Whilst the Brits were developing the formative sound of Gothic Rock via the all-purpose interim of Post Punk, the Americans, or more specifically a bunch of Los Angeles Punk rockers, started doing it ‘their way’. Deathrock has much in common with the first wave of Gothic Rock in the UK, both featuring melodramatic vocals, scratchy, effected guitars and hypnotic drum rhythms, but drew more influence from horror movies and the resultant ‘horror rock’ bands of the 50s and 60s, film noir as well as some more ‘philosophical’ subject matters. As thus came the original wave of LA Deathrock, artists like – "45 Grave", "Kommunity FK", and "Flesh Eaters".
The phrase "Deathrock" was moribund for most of the 80s and 90s, once everyone realised that all such bands could be classed as Gothic Rock regardless of where they came from, but it was pulled out of storage sometime around the turn of the millennium, and a little background is required to explain why;-
The various Gothic and Industrial genres had lived more or less in harmony for most of the 90s, regularly cross-pollinating or at least appearing in the same line-ups and DJ setlists, but then Futurepop and Aggrotech began to take over, drew huge audiences and pushed all the ‘old-school goth’ out of sight. The plaintive scribbling of ‘Play Some Goth’ was occasionally seen on club request lists, but they were fighting a losing battle.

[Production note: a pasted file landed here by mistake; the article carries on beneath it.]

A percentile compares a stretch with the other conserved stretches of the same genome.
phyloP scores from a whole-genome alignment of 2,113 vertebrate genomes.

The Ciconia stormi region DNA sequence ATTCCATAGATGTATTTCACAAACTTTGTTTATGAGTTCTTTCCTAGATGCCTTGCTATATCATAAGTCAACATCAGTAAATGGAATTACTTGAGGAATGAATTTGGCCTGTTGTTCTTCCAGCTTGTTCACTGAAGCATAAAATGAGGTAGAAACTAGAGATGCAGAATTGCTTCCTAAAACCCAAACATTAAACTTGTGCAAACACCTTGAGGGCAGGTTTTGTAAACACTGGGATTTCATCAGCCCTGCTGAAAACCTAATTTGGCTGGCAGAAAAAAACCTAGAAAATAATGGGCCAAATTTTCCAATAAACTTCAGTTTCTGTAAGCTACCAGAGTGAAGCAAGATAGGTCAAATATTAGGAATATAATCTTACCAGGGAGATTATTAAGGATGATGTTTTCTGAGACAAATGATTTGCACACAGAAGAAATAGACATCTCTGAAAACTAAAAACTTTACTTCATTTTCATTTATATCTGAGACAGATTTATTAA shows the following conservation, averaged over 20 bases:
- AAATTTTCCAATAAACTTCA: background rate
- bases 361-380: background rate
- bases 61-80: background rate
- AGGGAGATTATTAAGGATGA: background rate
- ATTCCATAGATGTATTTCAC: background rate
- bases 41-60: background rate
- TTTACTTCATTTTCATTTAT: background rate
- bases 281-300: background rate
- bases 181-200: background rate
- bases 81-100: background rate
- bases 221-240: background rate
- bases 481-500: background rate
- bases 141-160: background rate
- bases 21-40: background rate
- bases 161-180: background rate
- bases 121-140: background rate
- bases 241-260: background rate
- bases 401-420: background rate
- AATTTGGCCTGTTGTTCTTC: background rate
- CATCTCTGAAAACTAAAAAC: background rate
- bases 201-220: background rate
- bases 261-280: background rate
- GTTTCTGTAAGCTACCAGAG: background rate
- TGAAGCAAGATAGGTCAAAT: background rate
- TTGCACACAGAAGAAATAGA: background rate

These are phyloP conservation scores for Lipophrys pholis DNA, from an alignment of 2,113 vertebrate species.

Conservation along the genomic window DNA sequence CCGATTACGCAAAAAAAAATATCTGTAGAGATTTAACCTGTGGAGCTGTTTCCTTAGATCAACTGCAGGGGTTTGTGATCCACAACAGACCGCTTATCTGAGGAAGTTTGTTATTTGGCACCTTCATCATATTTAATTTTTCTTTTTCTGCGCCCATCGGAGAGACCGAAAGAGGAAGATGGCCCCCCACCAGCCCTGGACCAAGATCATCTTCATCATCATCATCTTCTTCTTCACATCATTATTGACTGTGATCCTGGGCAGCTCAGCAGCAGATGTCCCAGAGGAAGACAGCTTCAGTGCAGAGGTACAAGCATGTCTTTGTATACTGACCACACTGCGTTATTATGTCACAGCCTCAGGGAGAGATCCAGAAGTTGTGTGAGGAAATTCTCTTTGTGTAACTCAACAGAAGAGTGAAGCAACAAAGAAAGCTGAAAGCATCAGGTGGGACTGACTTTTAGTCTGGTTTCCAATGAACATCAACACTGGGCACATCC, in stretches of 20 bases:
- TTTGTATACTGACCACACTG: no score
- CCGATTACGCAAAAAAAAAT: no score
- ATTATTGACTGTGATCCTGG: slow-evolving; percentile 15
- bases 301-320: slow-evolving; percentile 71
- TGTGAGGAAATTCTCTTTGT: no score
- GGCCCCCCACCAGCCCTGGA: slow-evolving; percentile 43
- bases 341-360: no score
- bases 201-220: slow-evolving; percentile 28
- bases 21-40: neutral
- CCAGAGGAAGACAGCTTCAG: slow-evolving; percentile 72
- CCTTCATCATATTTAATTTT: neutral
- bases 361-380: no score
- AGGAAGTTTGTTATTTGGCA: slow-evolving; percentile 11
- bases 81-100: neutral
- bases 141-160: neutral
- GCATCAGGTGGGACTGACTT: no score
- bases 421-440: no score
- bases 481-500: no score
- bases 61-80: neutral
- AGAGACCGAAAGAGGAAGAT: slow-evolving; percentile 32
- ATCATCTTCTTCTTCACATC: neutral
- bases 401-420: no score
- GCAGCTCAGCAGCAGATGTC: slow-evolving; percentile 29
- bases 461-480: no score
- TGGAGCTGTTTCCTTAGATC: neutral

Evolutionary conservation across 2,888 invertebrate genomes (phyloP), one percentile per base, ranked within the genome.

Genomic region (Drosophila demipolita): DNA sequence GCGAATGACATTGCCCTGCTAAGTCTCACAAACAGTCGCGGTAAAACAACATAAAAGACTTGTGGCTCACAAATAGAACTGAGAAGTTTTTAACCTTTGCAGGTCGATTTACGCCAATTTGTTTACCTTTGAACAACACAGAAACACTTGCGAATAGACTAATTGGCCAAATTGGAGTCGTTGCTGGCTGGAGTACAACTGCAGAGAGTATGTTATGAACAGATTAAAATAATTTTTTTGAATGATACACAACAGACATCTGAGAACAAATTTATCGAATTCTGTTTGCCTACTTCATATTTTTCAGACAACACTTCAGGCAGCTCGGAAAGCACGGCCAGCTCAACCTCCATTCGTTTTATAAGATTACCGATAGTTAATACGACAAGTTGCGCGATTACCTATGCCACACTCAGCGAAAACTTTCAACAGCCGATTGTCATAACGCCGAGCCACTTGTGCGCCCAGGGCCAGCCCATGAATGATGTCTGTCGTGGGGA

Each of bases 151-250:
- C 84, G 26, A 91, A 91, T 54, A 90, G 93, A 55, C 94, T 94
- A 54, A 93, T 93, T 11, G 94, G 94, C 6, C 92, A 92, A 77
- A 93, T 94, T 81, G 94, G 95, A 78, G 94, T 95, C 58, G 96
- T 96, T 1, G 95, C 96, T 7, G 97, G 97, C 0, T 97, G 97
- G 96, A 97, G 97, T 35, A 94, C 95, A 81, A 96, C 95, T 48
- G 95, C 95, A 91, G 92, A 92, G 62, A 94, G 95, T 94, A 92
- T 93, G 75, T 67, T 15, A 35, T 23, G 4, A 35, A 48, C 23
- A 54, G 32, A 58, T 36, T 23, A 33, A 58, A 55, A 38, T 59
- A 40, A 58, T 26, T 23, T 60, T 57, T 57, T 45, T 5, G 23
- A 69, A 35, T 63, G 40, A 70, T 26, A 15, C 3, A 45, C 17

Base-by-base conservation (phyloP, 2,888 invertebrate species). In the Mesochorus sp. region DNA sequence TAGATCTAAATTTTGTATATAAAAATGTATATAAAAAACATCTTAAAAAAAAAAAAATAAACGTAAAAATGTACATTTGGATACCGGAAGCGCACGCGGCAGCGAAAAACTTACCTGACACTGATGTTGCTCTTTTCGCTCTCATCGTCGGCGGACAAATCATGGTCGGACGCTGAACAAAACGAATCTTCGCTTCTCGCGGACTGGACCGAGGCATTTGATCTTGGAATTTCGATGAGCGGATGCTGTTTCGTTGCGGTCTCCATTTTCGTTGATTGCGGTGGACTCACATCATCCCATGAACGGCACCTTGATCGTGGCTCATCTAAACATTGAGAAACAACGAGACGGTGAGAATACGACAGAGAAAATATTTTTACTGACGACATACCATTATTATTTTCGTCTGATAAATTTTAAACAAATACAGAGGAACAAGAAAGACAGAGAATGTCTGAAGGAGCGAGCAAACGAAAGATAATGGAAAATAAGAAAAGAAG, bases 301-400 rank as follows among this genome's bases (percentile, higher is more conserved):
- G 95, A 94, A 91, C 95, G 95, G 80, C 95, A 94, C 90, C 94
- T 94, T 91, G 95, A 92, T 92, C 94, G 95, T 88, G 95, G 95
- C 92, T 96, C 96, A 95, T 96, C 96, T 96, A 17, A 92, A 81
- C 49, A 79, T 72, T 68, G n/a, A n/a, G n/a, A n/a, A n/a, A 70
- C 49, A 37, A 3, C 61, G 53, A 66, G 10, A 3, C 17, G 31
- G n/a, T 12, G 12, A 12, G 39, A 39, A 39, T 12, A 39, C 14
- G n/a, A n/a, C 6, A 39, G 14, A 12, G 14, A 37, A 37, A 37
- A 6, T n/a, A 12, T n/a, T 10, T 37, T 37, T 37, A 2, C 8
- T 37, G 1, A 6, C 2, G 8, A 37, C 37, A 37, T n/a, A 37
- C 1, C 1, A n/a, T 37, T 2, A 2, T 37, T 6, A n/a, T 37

The fightback was in the making, and "Deathrock" was revived as the polar opposite style. Where Futurepop was achingly well-produced, "Deathrock" was lo-fi. Where Futurepop had Access Virus and Nord Lead synths, "Deathrock" had cheap drum machines and guitars. Where Futurepop was associated with the quasi-futuristic cybergoth fashion style, deathrockers looked like they’d stepped out of some low-budget horror movie. The Electronic Body Music (EBM) army were faced off against the deathrock mafia.
This revival saw the rise of popularity bands such as "Frank The Baptist", "Bloody Dead" and "Sexy and Cinema Strage". Some had been around for years but still enjoyed their rise to underground success. The presence of the style continued for the remainder of the 2000s, continuing it’s backlash against setlists dominated by endless bleeps and predictable Gothic standards. The "Deathrock" movement did find some kinship with ‘sibling styles’ Psychobilly and Dark Cabaret, all of ‘em theatrical Punk offshots without the slightest sign of throbbing arp or a 130bpm distorted kick drum.
Original LA Deathrock
- All Gone Dead
- Bloody Dead and Sexy
- Cinema Strange
- Frank The Baptist
- New Days Delay
- Scarlet’s Remains
- Tragic Black.